along with blockchain experts met Tuesday, September 4, to discuss possible regulations for Initial Coin Offerings (ICO). At the recent EU event entitled “Regulating ICOs — Is the Crowdfunding Proposal what we were looking for?” the attendees examined the potential complications currently arising in the ICO industry. Ashley Fox, a British Member of the European Parliament, pinpointed three main issues to consider at the meeting: challenges faced by ICOs in raising capital, the existing regulatory approaches on the matter, and the future perspectives of the industry.

In his testimony, Peter Kerstens, chairman of the the European Commission's Taskforce on Fintech, pointed at the “dramatic increase” of ICOs’ volumes in 2018, despite the increasing number of reports on fraudulent ICO projects. According to Kerstens, the growing figures mean that ICOs are “very interesting and promising vehicle instruments” for raising capital. Kerstens stressed the fact that while the ICO industry faces mainly similar problems with other traditional funding activities, it is still different in terms of the amount of money that can be raised. As a major benefit, Kerstens stressed that while it is “extremely hard to raise millions of euros for a startup,” it is “not that hard” for an ICO project.

Addressing the issue of the main differences between ICOs and crowdfunding, Kerstens stressed the fact that ICO tokens are not “intermediated,” which means there is no third party between issuers and investors, posing the main subject of concern. According to Kerstens, most of the aspects of ICOs “cannot be covered by crowdfunding proposals” due to the multiple differences between the industries as well as the uncertain status of ICOs as financial instruments, among other reasons.

Turning to the question of ICO regulation, Aeternity’s global communications expert Julio Alejandro has provided a “very original contribution,” claiming that there is no way to stop an ICO project from creation except by banning crypto exchanges. Alejandro claimed that “you can complain, you can cry, you can believe,” but “the only way that you can actually stop an ICO from creation is stopping an exchange,”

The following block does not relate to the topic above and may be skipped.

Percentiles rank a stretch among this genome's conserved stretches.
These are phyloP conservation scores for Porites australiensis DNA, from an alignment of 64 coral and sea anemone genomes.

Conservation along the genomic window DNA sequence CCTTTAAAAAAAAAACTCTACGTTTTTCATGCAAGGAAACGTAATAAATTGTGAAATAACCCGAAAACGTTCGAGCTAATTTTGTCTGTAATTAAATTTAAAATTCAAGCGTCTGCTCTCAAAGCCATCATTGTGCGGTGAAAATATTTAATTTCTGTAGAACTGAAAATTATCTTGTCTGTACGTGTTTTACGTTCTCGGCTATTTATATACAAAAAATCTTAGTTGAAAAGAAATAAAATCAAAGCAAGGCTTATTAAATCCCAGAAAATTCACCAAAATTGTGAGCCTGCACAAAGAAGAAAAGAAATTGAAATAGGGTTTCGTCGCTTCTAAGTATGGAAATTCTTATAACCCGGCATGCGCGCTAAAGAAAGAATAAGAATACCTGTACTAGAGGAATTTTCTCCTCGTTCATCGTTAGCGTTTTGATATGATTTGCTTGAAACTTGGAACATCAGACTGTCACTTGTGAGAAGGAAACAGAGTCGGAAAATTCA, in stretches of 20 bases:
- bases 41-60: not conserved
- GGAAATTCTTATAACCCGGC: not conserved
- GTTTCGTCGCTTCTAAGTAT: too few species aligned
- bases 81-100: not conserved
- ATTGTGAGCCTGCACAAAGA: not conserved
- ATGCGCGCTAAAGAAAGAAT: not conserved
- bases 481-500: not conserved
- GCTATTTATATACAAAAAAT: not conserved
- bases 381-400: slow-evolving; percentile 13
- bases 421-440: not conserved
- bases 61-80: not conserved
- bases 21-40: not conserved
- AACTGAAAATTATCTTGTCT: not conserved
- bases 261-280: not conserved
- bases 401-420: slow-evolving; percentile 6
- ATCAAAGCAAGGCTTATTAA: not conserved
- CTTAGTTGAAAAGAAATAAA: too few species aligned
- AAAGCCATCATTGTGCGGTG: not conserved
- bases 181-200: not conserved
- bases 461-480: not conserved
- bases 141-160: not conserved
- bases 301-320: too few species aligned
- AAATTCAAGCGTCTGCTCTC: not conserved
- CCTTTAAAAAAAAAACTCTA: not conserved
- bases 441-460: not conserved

“Whenever you want to stop the diffusion and relocation of information, how are you gonna stop it? Are you gonna ban USBs, the computers? What exact are you gonna ban? You’re banning knowledge.”

Alejandro then stressed the benefits of the ICO industry that are highly valued by the crypto community, such as an ICO’s anonymity, borderless character, mutual transparency, and ability to operate without an intermediary. Alejandro further stated that if any centralized organization “tries to regulate ICOs in some sense,” the industry would become “obsolete” from its technical perspective.

On September 7, economic and financial affairs ministers from the EU’s 28 member states are set to hold a meeting on the challenges posed by digital assets and the possibility of tightening regulations. The event, scheduled to take place in Vienna, Austria, will discuss the main issues around crypto, such as tax evasion, terrorist financing, and money laundering.

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Helen Partz

Helen is passionate about learning languages, cultures and the Internet. She has years of experience working at international online advertising projects. Growing interested in Bitcoin and cryptocurrencies in late 2017, she joined Cointelegraph as a writer.